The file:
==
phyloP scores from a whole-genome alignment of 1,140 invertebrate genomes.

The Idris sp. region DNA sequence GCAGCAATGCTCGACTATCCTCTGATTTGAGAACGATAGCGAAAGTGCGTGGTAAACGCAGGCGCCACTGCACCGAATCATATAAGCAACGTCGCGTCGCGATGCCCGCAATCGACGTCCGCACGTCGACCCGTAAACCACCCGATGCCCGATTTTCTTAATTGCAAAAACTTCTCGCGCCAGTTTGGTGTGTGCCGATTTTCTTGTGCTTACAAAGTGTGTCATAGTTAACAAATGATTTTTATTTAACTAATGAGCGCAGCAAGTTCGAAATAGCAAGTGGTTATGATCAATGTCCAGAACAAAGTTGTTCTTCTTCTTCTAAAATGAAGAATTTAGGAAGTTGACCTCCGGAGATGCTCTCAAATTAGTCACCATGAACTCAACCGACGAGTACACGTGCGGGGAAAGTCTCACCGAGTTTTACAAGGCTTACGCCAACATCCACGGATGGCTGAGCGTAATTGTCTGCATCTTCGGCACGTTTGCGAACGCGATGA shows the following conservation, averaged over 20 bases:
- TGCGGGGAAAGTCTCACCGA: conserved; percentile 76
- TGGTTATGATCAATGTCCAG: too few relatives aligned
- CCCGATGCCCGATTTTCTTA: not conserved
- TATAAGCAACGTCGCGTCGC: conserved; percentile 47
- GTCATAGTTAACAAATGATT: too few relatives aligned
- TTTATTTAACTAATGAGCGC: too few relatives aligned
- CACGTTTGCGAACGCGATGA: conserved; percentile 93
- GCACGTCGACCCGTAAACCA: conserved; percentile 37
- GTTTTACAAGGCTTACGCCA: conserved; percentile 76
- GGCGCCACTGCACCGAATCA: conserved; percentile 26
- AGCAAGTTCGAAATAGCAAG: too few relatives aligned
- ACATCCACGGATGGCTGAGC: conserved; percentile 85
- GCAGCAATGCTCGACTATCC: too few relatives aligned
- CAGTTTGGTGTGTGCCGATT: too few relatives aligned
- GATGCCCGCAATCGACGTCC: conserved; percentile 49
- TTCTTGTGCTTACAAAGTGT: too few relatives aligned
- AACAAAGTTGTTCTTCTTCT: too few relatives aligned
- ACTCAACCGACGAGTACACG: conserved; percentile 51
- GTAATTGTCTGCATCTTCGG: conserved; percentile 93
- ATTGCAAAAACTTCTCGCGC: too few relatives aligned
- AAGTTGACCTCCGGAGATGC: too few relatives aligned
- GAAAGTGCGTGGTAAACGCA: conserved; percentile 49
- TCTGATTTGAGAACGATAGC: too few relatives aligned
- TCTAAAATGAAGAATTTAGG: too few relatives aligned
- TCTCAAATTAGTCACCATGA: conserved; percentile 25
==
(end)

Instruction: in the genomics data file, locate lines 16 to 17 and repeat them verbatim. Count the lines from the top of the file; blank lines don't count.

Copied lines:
- CAGTTTGGTGTGTGCCGATT: too few relatives aligned
- GATGCCCGCAATCGACGTCC: conserved; percentile 49